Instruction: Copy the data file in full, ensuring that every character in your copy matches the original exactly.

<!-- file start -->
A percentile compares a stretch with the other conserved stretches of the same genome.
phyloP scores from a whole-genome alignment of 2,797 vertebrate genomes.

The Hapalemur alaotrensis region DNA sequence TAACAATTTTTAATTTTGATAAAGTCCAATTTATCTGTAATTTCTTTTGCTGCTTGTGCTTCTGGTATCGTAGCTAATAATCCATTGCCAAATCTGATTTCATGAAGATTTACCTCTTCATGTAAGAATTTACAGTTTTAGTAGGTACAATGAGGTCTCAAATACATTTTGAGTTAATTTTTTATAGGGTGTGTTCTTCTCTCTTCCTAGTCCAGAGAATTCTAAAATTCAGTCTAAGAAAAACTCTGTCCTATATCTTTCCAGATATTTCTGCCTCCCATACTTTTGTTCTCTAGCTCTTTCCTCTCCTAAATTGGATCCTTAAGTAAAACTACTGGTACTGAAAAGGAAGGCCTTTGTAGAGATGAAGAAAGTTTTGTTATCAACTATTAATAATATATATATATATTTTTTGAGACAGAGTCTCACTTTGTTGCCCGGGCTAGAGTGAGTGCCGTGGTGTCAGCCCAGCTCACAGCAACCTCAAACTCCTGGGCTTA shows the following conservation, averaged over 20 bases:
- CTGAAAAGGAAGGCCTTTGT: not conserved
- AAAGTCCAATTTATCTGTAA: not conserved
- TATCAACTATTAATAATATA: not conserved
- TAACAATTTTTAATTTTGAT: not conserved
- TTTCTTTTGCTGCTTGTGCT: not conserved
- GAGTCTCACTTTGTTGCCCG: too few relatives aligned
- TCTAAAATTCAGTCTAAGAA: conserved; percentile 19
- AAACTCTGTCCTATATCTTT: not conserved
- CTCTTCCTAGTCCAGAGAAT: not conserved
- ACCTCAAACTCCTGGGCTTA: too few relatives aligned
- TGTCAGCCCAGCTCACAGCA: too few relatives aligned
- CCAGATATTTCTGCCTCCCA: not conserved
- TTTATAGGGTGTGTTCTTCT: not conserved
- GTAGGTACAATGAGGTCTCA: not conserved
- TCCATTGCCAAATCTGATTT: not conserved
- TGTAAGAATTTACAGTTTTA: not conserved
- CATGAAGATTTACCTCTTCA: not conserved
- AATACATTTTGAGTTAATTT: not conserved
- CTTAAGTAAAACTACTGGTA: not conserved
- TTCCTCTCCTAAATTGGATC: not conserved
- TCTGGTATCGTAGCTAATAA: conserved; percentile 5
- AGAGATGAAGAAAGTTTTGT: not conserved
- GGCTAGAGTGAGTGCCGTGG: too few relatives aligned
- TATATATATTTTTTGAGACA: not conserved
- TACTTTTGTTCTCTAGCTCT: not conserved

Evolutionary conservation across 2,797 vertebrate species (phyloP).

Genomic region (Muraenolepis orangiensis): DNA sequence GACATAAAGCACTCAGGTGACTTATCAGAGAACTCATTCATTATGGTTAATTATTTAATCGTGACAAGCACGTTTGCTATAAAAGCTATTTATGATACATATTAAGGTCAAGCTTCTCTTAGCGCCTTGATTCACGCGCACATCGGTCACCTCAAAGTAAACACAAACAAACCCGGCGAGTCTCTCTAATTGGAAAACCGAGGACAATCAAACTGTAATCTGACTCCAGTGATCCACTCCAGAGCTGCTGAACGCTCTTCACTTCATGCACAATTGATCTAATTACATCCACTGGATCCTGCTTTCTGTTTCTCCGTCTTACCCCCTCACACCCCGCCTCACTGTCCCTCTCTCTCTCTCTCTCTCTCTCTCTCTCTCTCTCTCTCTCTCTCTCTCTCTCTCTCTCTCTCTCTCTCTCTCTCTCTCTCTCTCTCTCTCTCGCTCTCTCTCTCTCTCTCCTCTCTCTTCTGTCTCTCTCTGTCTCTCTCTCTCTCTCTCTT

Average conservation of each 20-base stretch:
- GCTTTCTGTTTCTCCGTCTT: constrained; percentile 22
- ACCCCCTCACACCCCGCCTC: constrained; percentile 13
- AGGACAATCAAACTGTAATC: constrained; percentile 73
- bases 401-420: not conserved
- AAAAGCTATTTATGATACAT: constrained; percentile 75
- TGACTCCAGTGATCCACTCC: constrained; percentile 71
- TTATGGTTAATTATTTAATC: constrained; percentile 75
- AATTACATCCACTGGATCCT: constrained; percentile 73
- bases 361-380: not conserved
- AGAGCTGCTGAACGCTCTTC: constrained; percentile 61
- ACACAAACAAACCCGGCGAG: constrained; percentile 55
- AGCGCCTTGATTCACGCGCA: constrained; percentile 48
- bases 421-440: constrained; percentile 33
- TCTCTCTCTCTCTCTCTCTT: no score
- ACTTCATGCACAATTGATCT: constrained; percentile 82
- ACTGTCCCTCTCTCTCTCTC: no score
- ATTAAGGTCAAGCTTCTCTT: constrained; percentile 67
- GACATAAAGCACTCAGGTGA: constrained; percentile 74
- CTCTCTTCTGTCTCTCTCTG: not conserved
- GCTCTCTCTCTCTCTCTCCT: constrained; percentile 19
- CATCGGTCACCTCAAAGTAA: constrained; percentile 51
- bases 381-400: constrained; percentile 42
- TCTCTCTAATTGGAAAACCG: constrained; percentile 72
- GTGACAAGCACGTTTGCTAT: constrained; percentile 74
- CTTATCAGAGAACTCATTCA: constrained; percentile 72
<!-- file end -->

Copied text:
A percentile compares a stretch with the other conserved stretches of the same genome.
phyloP scores from a whole-genome alignment of 2,797 vertebrate genomes.

The Hapalemur alaotrensis region DNA sequence TAACAATTTTTAATTTTGATAAAGTCCAATTTATCTGTAATTTCTTTTGCTGCTTGTGCTTCTGGTATCGTAGCTAATAATCCATTGCCAAATCTGATTTCATGAAGATTTACCTCTTCATGTAAGAATTTACAGTTTTAGTAGGTACAATGAGGTCTCAAATACATTTTGAGTTAATTTTTTATAGGGTGTGTTCTTCTCTCTTCCTAGTCCAGAGAATTCTAAAATTCAGTCTAAGAAAAACTCTGTCCTATATCTTTCCAGATATTTCTGCCTCCCATACTTTTGTTCTCTAGCTCTTTCCTCTCCTAAATTGGATCCTTAAGTAAAACTACTGGTACTGAAAAGGAAGGCCTTTGTAGAGATGAAGAAAGTTTTGTTATCAACTATTAATAATATATATATATATTTTTTGAGACAGAGTCTCACTTTGTTGCCCGGGCTAGAGTGAGTGCCGTGGTGTCAGCCCAGCTCACAGCAACCTCAAACTCCTGGGCTTA shows the following conservation, averaged over 20 bases:
- CTGAAAAGGAAGGCCTTTGT: not conserved
- AAAGTCCAATTTATCTGTAA: not conserved
- TATCAACTATTAATAATATA: not conserved
- TAACAATTTTTAATTTTGAT: not conserved
- TTTCTTTTGCTGCTTGTGCT: not conserved
- GAGTCTCACTTTGTTGCCCG: too few relatives aligned
- TCTAAAATTCAGTCTAAGAA: conserved; percentile 19
- AAACTCTGTCCTATATCTTT: not conserved
- CTCTTCCTAGTCCAGAGAAT: not conserved
- ACCTCAAACTCCTGGGCTTA: too few relatives aligned
- TGTCAGCCCAGCTCACAGCA: too few relatives aligned
- CCAGATATTTCTGCCTCCCA: not conserved
- TTTATAGGGTGTGTTCTTCT: not conserved
- GTAGGTACAATGAGGTCTCA: not conserved
- TCCATTGCCAAATCTGATTT: not conserved
- TGTAAGAATTTACAGTTTTA: not conserved
- CATGAAGATTTACCTCTTCA: not conserved
- AATACATTTTGAGTTAATTT: not conserved
- CTTAAGTAAAACTACTGGTA: not conserved
- TTCCTCTCCTAAATTGGATC: not conserved
- TCTGGTATCGTAGCTAATAA: conserved; percentile 5
- AGAGATGAAGAAAGTTTTGT: not conserved
- GGCTAGAGTGAGTGCCGTGG: too few relatives aligned
- TATATATATTTTTTGAGACA: not conserved
- TACTTTTGTTCTCTAGCTCT: not conserved

Evolutionary conservation across 2,797 vertebrate species (phyloP).

Genomic region (Muraenolepis orangiensis): DNA sequence GACATAAAGCACTCAGGTGACTTATCAGAGAACTCATTCATTATGGTTAATTATTTAATCGTGACAAGCACGTTTGCTATAAAAGCTATTTATGATACATATTAAGGTCAAGCTTCTCTTAGCGCCTTGATTCACGCGCACATCGGTCACCTCAAAGTAAACACAAACAAACCCGGCGAGTCTCTCTAATTGGAAAACCGAGGACAATCAAACTGTAATCTGACTCCAGTGATCCACTCCAGAGCTGCTGAACGCTCTTCACTTCATGCACAATTGATCTAATTACATCCACTGGATCCTGCTTTCTGTTTCTCCGTCTTACCCCCTCACACCCCGCCTCACTGTCCCTCTCTCTCTCTCTCTCTCTCTCTCTCTCTCTCTCTCTCTCTCTCTCTCTCTCTCTCTCTCTCTCTCTCTCTCTCTCTCTCTCTCTCTCTCTCGCTCTCTCTCTCTCTCTCCTCTCTCTTCTGTCTCTCTCTGTCTCTCTCTCTCTCTCTCTT

Average conservation of each 20-base stretch:
- GCTTTCTGTTTCTCCGTCTT: constrained; percentile 22
- ACCCCCTCACACCCCGCCTC: constrained; percentile 13
- AGGACAATCAAACTGTAATC: constrained; percentile 73
- bases 401-420: not conserved
- AAAAGCTATTTATGATACAT: constrained; percentile 75
- TGACTCCAGTGATCCACTCC: constrained; percentile 71
- TTATGGTTAATTATTTAATC: constrained; percentile 75
- AATTACATCCACTGGATCCT: constrained; percentile 73
- bases 361-380: not conserved
- AGAGCTGCTGAACGCTCTTC: constrained; percentile 61
- ACACAAACAAACCCGGCGAG: constrained; percentile 55
- AGCGCCTTGATTCACGCGCA: constrained; percentile 48
- bases 421-440: constrained; percentile 33
- TCTCTCTCTCTCTCTCTCTT: no score
- ACTTCATGCACAATTGATCT: constrained; percentile 82
- ACTGTCCCTCTCTCTCTCTC: no score
- ATTAAGGTCAAGCTTCTCTT: constrained; percentile 67
- GACATAAAGCACTCAGGTGA: constrained; percentile 74
- CTCTCTTCTGTCTCTCTCTG: not conserved
- GCTCTCTCTCTCTCTCTCCT: constrained; percentile 19
- CATCGGTCACCTCAAAGTAA: constrained; percentile 51
- bases 381-400: constrained; percentile 42
- TCTCTCTAATTGGAAAACCG: constrained; percentile 72
- GTGACAAGCACGTTTGCTAT: constrained; percentile 74
- CTTATCAGAGAACTCATTCA: constrained; percentile 72